F for Fake ★★★★★

"It's pretty, but is it art?"

The story behind F for Fake's complicated journey from production to release is a tale as infamous as the real story presented, and serves as a delectable forward too unbelievable to be true. François Reichenbach was a documentary filmmaker that intended to film and construct a piece on famed art forger Elmyr de Hory, with the assistance of Clifford Irving, a biographer who gained acclaim for his book "Fake!", documenting de Hory's history and deceptive skills. Orson Welles, whom I'm sure you all know, was initially brought in to merely narrate the documentary as part of his many acting jobs to fund films that would mostly go unfinished, but during filming Irving was revealed to be a fraud himself by fabricating a biography about Howard Hughes and pocketing all profits, forcing Reichenbach to consider scrapping the film out of shame. Welles, naturally, was bemused, and decided to take the footage of this account of multi-layered fakery into his own editing bay, resulting in one of the most stunning, unique, and masterfully done documentaries that explores truth, falsehood, and whether either of those truly matter in the name of art.

The core focus, supposedly, is that of de Hory, the man behind many fake Matisse and Picasso paintings, among others, and his humble trade that deceived many art museums around the world. The concept of "expertise" is met with skepticism, as de Hory is quick to regale how many museums have studied intimately his work and claimed it as authentic, partly exploring what the point of criticism of art can be if one cannot tell reality from fabrication (and, in one of many smirked narrations, Welles retells Picasso's own talent at creating "fake Picassos"). Such criticism of criticism is brash, especially concerning my own cut-and-dry attempts at critique, but the mere existence of de Hory forces a consideration of how the status of a work can be honored, and how interference obscures in judgement of a piece. If a piece is aesthetically pleasing enough to be considered art, yet the piece is "merely" a copy of a legend, does that truly change how good the work of art is? The canvas and paint has not changed, just our background information, yet does that suggest a work of art's precursors and artist's intent is more important than the piece itself? Such questions about the definition of art and its value is ripe for discussion, and Welles and de Hory gleefully use this to their advantage, imprinting aspects of lies to create a better truth, asking if the "experts" are just as fake as the spinsters of false knowledge, and coming to a conclusion, if one can call it that, that such a truth is something we ourselves have to create.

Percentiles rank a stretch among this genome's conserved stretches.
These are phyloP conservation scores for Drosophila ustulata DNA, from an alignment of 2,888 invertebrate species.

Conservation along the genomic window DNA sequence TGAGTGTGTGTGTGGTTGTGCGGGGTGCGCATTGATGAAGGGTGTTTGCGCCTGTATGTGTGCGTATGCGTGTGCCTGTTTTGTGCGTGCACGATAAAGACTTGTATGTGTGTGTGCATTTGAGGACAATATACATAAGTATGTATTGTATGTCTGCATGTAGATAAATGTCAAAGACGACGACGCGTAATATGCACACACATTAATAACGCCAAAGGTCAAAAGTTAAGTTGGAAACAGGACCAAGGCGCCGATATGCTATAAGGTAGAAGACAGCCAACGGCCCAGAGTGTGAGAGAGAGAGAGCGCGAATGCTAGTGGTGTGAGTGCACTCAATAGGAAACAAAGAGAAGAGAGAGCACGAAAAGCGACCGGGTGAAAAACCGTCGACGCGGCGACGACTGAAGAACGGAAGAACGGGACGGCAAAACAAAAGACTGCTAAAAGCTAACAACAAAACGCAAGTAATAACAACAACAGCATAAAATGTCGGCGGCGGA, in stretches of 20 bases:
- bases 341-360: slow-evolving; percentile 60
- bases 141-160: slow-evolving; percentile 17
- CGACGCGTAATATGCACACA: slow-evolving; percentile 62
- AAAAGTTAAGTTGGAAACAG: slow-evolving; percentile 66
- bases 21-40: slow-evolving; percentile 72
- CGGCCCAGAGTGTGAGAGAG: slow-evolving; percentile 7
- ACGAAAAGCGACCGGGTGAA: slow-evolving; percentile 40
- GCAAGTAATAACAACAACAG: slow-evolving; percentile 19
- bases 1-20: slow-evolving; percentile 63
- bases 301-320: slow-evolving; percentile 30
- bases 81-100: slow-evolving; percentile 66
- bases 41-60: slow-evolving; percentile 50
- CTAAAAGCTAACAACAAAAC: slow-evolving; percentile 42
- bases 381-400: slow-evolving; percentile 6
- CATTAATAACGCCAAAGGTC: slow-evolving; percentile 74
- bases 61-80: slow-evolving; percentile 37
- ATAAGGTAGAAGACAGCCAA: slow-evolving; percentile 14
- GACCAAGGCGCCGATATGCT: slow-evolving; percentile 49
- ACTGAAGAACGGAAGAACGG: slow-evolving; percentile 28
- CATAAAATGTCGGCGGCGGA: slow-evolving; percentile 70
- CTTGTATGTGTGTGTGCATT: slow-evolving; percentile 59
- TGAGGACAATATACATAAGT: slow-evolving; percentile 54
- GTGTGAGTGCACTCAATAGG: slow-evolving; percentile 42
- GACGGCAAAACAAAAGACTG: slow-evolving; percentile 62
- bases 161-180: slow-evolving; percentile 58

The story of de Hory, however, only makes up a portion of the wild, frenetic jazz-accompanied style the film creates, piling up mistruths one after another. Welles himself becomes a subject on the art of fakery, his "War of the Worlds" radio broadcast and his fascination with magic being his own personal, gleeful admissions of deception, but this extends not just to his own recaps of the many ways he's tricked the world in the name of art. This very film employs a stream-of-conscious approach, flowing from spontaneous, unplanned moments in de Hory's story, Irving's story, Welles' story, and even Howard Hughes popping up for a few cameos, yet the meticulous, fast-paced wry presentation, complete with carefully connected thoughts that don't immediately reveal the sleight-of-hand in the many stories and their structures, is itself a form of trickery, edited precisely, complexly, and fooling us with how loose, free-form, and unpredictable everyone's stories unfold. Dialogue is formed from separate recordings to tell one conversation, and it's how these conversations coalesce and reveal many tricks and lies that becomes enrapturing to watch, as if Welles is putting on a magic show and bringing us into that unaware, naive state of being many children exhibit, fooling and deceiving us without our knowledge even with his promise hanging on our heads that, for the next hour, he'll tell the facts of the stories exactly as they occurred.

Many moons ago, in a list of music albums I adore, I made the comparison between F for Fake and Negativland's "Helter Stupid", an album birthed from a lie that snowballed from a stretched truth that serves as a commentary on the gullibility and lack of fact-checking from the mass media. Welles similarly snowballs a white lie, and rolls it down to his captive audience as an avalanche, playfully releasing surprises in his long essay as he ruminates on the nature of art, the illusions that's necessary to create a personal connection between consumer, and the foreboding awareness that life will one day cause all this deception to be whisked away in ashes, once the last tricksters have vanished from Earth's natural course. Beautiful in how breakneck it is, and still having a wallop of a punch nearly five decades later, Welles' ode to the deceivers is the perfect tribute to art that it needs, a reminder that art itself is a forgery of what exists in nature and imagination in a move that's hard to understate as "wonderful".

"It's pretty, but was it art?"

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